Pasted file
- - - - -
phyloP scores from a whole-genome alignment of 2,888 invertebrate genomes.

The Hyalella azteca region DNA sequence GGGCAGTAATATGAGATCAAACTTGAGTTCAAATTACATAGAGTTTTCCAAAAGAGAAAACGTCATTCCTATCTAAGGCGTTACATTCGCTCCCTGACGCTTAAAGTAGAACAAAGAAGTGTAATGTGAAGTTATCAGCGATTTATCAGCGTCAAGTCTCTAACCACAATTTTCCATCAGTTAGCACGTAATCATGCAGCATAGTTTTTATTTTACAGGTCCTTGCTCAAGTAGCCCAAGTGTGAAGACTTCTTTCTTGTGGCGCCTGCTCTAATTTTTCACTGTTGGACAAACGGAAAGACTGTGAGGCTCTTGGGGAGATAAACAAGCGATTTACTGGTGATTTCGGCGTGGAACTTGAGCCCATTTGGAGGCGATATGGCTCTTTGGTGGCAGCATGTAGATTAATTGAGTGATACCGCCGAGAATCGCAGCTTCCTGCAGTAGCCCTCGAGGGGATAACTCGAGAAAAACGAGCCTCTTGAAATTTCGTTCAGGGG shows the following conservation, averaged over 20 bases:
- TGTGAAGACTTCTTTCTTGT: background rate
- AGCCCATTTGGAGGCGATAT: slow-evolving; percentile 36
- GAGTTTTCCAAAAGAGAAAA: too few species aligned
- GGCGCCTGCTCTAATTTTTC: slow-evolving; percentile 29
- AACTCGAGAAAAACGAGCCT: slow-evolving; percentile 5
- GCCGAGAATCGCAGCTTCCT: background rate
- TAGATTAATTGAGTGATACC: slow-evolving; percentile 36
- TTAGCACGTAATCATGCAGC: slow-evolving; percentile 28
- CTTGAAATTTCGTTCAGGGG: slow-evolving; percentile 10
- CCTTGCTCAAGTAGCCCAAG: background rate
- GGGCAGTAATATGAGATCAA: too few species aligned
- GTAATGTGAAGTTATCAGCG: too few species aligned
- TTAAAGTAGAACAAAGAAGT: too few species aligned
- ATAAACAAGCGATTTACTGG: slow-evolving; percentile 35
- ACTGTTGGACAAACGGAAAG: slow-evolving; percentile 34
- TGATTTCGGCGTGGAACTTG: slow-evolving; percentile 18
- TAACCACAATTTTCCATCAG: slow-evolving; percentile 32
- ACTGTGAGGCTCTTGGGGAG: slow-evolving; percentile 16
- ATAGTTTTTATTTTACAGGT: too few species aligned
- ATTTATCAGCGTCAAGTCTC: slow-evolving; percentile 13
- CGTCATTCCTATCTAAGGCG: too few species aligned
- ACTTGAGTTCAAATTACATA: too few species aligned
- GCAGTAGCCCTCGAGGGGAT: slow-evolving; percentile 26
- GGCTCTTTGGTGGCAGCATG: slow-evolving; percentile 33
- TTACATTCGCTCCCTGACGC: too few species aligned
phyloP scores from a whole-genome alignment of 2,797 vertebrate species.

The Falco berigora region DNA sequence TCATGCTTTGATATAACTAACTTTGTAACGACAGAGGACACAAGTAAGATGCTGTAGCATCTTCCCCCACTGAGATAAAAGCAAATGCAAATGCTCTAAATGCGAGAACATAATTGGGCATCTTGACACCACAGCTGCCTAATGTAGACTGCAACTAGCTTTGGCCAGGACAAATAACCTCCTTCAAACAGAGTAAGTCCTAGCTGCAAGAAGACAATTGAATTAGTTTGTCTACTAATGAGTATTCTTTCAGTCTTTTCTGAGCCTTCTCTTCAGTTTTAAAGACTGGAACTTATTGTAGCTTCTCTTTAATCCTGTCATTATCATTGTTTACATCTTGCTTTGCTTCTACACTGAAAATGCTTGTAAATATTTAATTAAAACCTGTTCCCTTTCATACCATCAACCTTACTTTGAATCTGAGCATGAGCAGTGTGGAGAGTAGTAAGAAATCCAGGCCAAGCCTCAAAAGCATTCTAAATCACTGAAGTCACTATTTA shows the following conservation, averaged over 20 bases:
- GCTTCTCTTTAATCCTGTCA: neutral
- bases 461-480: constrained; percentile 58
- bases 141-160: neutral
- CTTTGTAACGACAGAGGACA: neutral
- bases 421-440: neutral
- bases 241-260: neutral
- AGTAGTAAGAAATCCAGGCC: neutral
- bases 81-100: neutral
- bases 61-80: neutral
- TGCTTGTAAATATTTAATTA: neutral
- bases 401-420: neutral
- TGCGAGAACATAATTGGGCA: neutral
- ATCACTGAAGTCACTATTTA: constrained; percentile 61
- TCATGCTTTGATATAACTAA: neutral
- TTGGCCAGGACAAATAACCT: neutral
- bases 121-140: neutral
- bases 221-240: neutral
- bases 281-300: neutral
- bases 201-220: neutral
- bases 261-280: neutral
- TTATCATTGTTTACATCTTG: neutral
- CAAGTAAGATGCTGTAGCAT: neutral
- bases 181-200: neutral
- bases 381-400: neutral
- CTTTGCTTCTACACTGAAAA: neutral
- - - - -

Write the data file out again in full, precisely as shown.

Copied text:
phyloP scores from a whole-genome alignment of 2,888 invertebrate genomes.

The Hyalella azteca region DNA sequence GGGCAGTAATATGAGATCAAACTTGAGTTCAAATTACATAGAGTTTTCCAAAAGAGAAAACGTCATTCCTATCTAAGGCGTTACATTCGCTCCCTGACGCTTAAAGTAGAACAAAGAAGTGTAATGTGAAGTTATCAGCGATTTATCAGCGTCAAGTCTCTAACCACAATTTTCCATCAGTTAGCACGTAATCATGCAGCATAGTTTTTATTTTACAGGTCCTTGCTCAAGTAGCCCAAGTGTGAAGACTTCTTTCTTGTGGCGCCTGCTCTAATTTTTCACTGTTGGACAAACGGAAAGACTGTGAGGCTCTTGGGGAGATAAACAAGCGATTTACTGGTGATTTCGGCGTGGAACTTGAGCCCATTTGGAGGCGATATGGCTCTTTGGTGGCAGCATGTAGATTAATTGAGTGATACCGCCGAGAATCGCAGCTTCCTGCAGTAGCCCTCGAGGGGATAACTCGAGAAAAACGAGCCTCTTGAAATTTCGTTCAGGGG shows the following conservation, averaged over 20 bases:
- TGTGAAGACTTCTTTCTTGT: background rate
- AGCCCATTTGGAGGCGATAT: slow-evolving; percentile 36
- GAGTTTTCCAAAAGAGAAAA: too few species aligned
- GGCGCCTGCTCTAATTTTTC: slow-evolving; percentile 29
- AACTCGAGAAAAACGAGCCT: slow-evolving; percentile 5
- GCCGAGAATCGCAGCTTCCT: background rate
- TAGATTAATTGAGTGATACC: slow-evolving; percentile 36
- TTAGCACGTAATCATGCAGC: slow-evolving; percentile 28
- CTTGAAATTTCGTTCAGGGG: slow-evolving; percentile 10
- CCTTGCTCAAGTAGCCCAAG: background rate
- GGGCAGTAATATGAGATCAA: too few species aligned
- GTAATGTGAAGTTATCAGCG: too few species aligned
- TTAAAGTAGAACAAAGAAGT: too few species aligned
- ATAAACAAGCGATTTACTGG: slow-evolving; percentile 35
- ACTGTTGGACAAACGGAAAG: slow-evolving; percentile 34
- TGATTTCGGCGTGGAACTTG: slow-evolving; percentile 18
- TAACCACAATTTTCCATCAG: slow-evolving; percentile 32
- ACTGTGAGGCTCTTGGGGAG: slow-evolving; percentile 16
- ATAGTTTTTATTTTACAGGT: too few species aligned
- ATTTATCAGCGTCAAGTCTC: slow-evolving; percentile 13
- CGTCATTCCTATCTAAGGCG: too few species aligned
- ACTTGAGTTCAAATTACATA: too few species aligned
- GCAGTAGCCCTCGAGGGGAT: slow-evolving; percentile 26
- GGCTCTTTGGTGGCAGCATG: slow-evolving; percentile 33
- TTACATTCGCTCCCTGACGC: too few species aligned
phyloP scores from a whole-genome alignment of 2,797 vertebrate species.

The Falco berigora region DNA sequence TCATGCTTTGATATAACTAACTTTGTAACGACAGAGGACACAAGTAAGATGCTGTAGCATCTTCCCCCACTGAGATAAAAGCAAATGCAAATGCTCTAAATGCGAGAACATAATTGGGCATCTTGACACCACAGCTGCCTAATGTAGACTGCAACTAGCTTTGGCCAGGACAAATAACCTCCTTCAAACAGAGTAAGTCCTAGCTGCAAGAAGACAATTGAATTAGTTTGTCTACTAATGAGTATTCTTTCAGTCTTTTCTGAGCCTTCTCTTCAGTTTTAAAGACTGGAACTTATTGTAGCTTCTCTTTAATCCTGTCATTATCATTGTTTACATCTTGCTTTGCTTCTACACTGAAAATGCTTGTAAATATTTAATTAAAACCTGTTCCCTTTCATACCATCAACCTTACTTTGAATCTGAGCATGAGCAGTGTGGAGAGTAGTAAGAAATCCAGGCCAAGCCTCAAAAGCATTCTAAATCACTGAAGTCACTATTTA shows the following conservation, averaged over 20 bases:
- GCTTCTCTTTAATCCTGTCA: neutral
- bases 461-480: constrained; percentile 58
- bases 141-160: neutral
- CTTTGTAACGACAGAGGACA: neutral
- bases 421-440: neutral
- bases 241-260: neutral
- AGTAGTAAGAAATCCAGGCC: neutral
- bases 81-100: neutral
- bases 61-80: neutral
- TGCTTGTAAATATTTAATTA: neutral
- bases 401-420: neutral
- TGCGAGAACATAATTGGGCA: neutral
- ATCACTGAAGTCACTATTTA: constrained; percentile 61
- TCATGCTTTGATATAACTAA: neutral
- TTGGCCAGGACAAATAACCT: neutral
- bases 121-140: neutral
- bases 221-240: neutral
- bases 281-300: neutral
- bases 201-220: neutral
- bases 261-280: neutral
- TTATCATTGTTTACATCTTG: neutral
- CAAGTAAGATGCTGTAGCAT: neutral
- bases 181-200: neutral
- bases 381-400: neutral
- CTTTGCTTCTACACTGAAAA: neutral